It is divided over choosing the representative of the Israeli government in the arbitration committee, and the opposition candidate is elected
Four members of the pro-Benjamin Netanyahu majority in Israel, They voted secretly To support the nomination of an opposition candidate as a delegate to the committee that selects the country’s judges. The formation of the committee is one of the central points of the judicial reform that the prime minister desires and has been under discussion for months. For Netanyahu, who has led the most right-wing government in the country’s history since last December, yesterday’s vote represents a major political defeat, which also shows the divisions within his coalition.
The vote to choose parliament delegates to the committee that appoints judges was seen as a kind of referendum on reforming the judicial system, which Netanyahu proposed and which has been protested for months. The reform removes the powers of control from the Supreme Court to assign them to the government and for the protesters and the opposition it is dangerous for Israeli democracy, because it effectively eliminates any counterweight to the power of the current government. In addition to weakening the Supreme Court, the reform would give greater guarantees to the personality of the Prime Minister (who would not risk impeachment due to judicial proceedings against him) and would entrust some powers to the rabbinical (i.e. Jewish) courts. religious courts), which can settle certain civil claims if both parties agree.
A key element of the reform relates to the manner in which judges are appointed. Currently, all the country’s judges, whether justices of the Supreme Court or lower courts, are selected by a nine-member panel, of which only four, i.e. the minority, are chosen by the government. The members of the committee are: three justices of the Supreme Court itself, two representatives of the Israel Bar Association, two cabinet ministers and two members of parliament.
The government would like to raise the committee members to 11, eight of whom are political appointees. In this way, the government would have complete control over the appointments of Supreme Court justices and lower court judges.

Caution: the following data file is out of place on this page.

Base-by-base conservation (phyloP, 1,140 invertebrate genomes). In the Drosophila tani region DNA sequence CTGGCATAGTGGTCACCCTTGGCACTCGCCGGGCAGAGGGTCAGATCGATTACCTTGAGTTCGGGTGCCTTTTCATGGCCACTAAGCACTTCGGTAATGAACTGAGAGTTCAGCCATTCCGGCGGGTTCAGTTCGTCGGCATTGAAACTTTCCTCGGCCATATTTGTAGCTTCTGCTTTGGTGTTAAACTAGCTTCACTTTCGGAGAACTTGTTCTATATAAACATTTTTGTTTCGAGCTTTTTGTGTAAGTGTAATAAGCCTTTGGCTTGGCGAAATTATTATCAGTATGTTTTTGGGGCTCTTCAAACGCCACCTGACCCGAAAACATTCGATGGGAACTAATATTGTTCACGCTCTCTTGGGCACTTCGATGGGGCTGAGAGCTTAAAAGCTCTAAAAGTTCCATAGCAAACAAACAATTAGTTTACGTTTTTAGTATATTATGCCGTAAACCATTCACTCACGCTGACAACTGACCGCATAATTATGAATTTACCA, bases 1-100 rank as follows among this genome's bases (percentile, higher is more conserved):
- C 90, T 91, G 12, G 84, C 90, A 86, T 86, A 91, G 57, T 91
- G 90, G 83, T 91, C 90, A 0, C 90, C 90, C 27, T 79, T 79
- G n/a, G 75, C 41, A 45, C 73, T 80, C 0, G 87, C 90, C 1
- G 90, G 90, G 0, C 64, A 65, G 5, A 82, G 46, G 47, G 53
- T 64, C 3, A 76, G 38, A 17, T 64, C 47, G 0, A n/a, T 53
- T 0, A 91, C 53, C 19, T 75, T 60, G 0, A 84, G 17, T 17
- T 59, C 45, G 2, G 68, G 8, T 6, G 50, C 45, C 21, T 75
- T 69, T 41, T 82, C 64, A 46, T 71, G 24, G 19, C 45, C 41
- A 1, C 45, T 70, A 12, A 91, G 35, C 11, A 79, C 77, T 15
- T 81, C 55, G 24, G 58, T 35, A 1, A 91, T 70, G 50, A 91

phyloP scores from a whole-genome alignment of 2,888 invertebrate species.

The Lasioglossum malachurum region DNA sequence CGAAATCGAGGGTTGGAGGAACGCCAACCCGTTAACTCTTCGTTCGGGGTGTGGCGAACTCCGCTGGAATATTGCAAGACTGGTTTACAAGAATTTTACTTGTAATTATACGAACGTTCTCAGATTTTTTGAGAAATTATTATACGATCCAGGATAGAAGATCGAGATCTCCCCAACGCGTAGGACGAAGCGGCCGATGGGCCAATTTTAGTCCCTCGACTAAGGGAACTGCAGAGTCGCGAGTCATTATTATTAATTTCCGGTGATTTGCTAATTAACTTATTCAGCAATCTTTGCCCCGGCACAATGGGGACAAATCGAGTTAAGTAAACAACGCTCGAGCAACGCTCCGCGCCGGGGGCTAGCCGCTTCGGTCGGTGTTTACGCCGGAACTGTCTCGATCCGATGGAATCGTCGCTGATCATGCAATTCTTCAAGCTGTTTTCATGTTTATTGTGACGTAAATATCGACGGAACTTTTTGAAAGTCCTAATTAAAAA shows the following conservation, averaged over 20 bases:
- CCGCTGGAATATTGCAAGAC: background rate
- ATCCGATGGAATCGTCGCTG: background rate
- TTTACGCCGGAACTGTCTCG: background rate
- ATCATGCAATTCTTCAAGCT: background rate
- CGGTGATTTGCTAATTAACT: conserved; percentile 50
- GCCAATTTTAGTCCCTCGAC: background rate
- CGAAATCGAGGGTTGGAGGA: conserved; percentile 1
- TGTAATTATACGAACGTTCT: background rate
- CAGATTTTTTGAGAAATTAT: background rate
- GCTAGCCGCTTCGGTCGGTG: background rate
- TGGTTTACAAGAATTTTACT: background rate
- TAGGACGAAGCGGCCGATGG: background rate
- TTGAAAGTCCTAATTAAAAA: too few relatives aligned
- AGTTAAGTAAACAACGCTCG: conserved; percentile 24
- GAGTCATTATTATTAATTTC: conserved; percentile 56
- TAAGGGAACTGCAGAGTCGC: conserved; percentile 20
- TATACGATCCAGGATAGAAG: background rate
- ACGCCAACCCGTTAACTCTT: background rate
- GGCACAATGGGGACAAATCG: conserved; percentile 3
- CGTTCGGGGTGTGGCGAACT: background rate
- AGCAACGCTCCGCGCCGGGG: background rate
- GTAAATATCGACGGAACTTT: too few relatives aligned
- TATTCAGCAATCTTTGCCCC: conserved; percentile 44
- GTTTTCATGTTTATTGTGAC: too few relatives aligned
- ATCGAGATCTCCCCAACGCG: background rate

On Wednesday, June 14, Israel’s parliament, the Knesset, was scheduled to vote to select the parliamentary delegates to the committee. Traditionally, the government appoints a representative of the majority and one of the opposition, but the far-right and ultra-Orthodox parties that are part of the majority have asked for both positions to be filled by their representatives.
Netanyahu seemed inclined to support the election of one member of the coalition and one of the opposition, which would have given him greater leverage in the ongoing negotiations over judicial reform. But the far-right wing of his government opposed it. At the last moment, the Prime Minister decided to ask his deputies to vote against all the candidates in order to buy time for internal negotiations: in fact, not electing anyone would have triggered a new vote in the next few days. He has also asked his party’s candidate, Tali Gottlif, from the Likud party, but very close to the far-right, to withdraw her candidacy.
However, four members of the majority did not follow the prime minister’s instructions and used a secret ballot to support opposition candidate Karen Elrar of the centrist Yesh Atid party, who was elected with 58 votes out of 115. The second candidate, Tali Gottliffe, refused to withdraw her candidacy, but did not receive enough votes. to elect her.
After the vote, Benny Gantz and Yair Lapid, leaders of the two main opposition parties, decided to suspend talks on judicial reform, explaining that Netanyahu had lost control of his government and was being held hostage by extremists. The prime minister replied that the opposition representative had been elected, but the opposition is still taking advantage of that to torpedo negotiations on reforming the judicial system, which indicates its lack of serious efforts for negotiations.
Within thirty days, the Knesset will have to vote again to choose the second delegate to the committee that selects the judges.
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